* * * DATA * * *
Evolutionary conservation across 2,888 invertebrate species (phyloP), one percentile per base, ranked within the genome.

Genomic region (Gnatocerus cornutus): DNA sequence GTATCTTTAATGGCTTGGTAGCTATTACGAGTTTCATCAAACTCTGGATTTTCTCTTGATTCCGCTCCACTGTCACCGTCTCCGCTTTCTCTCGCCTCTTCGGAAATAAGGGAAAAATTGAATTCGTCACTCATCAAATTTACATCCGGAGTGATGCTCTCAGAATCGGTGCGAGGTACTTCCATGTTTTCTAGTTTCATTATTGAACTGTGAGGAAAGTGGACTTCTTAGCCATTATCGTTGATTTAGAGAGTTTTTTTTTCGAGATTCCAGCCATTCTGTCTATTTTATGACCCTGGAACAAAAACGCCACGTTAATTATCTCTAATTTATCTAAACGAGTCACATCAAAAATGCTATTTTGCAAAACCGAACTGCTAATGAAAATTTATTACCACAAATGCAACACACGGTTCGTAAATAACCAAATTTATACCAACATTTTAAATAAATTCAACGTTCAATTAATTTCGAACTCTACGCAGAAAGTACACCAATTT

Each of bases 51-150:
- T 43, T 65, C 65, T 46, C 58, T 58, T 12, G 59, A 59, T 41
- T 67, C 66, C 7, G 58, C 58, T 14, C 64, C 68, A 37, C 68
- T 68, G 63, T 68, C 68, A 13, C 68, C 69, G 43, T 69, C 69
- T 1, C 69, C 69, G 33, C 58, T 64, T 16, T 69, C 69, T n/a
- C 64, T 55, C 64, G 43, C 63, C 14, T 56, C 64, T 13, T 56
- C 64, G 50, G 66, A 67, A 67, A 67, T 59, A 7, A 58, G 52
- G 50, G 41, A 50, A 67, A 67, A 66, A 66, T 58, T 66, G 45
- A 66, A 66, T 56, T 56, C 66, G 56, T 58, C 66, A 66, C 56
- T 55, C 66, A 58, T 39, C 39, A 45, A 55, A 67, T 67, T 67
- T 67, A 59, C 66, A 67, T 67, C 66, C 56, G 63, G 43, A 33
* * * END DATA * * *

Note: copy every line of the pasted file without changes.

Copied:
Evolutionary conservation across 2,888 invertebrate species (phyloP), one percentile per base, ranked within the genome.

Genomic region (Gnatocerus cornutus): DNA sequence GTATCTTTAATGGCTTGGTAGCTATTACGAGTTTCATCAAACTCTGGATTTTCTCTTGATTCCGCTCCACTGTCACCGTCTCCGCTTTCTCTCGCCTCTTCGGAAATAAGGGAAAAATTGAATTCGTCACTCATCAAATTTACATCCGGAGTGATGCTCTCAGAATCGGTGCGAGGTACTTCCATGTTTTCTAGTTTCATTATTGAACTGTGAGGAAAGTGGACTTCTTAGCCATTATCGTTGATTTAGAGAGTTTTTTTTTCGAGATTCCAGCCATTCTGTCTATTTTATGACCCTGGAACAAAAACGCCACGTTAATTATCTCTAATTTATCTAAACGAGTCACATCAAAAATGCTATTTTGCAAAACCGAACTGCTAATGAAAATTTATTACCACAAATGCAACACACGGTTCGTAAATAACCAAATTTATACCAACATTTTAAATAAATTCAACGTTCAATTAATTTCGAACTCTACGCAGAAAGTACACCAATTT

Each of bases 51-150:
- T 43, T 65, C 65, T 46, C 58, T 58, T 12, G 59, A 59, T 41
- T 67, C 66, C 7, G 58, C 58, T 14, C 64, C 68, A 37, C 68
- T 68, G 63, T 68, C 68, A 13, C 68, C 69, G 43, T 69, C 69
- T 1, C 69, C 69, G 33, C 58, T 64, T 16, T 69, C 69, T n/a
- C 64, T 55, C 64, G 43, C 63, C 14, T 56, C 64, T 13, T 56
- C 64, G 50, G 66, A 67, A 67, A 67, T 59, A 7, A 58, G 52
- G 50, G 41, A 50, A 67, A 67, A 66, A 66, T 58, T 66, G 45
- A 66, A 66, T 56, T 56, C 66, G 56, T 58, C 66, A 66, C 56
- T 55, C 66, A 58, T 39, C 39, A 45, A 55, A 67, T 67, T 67
- T 67, A 59, C 66, A 67, T 67, C 66, C 56, G 63, G 43, A 33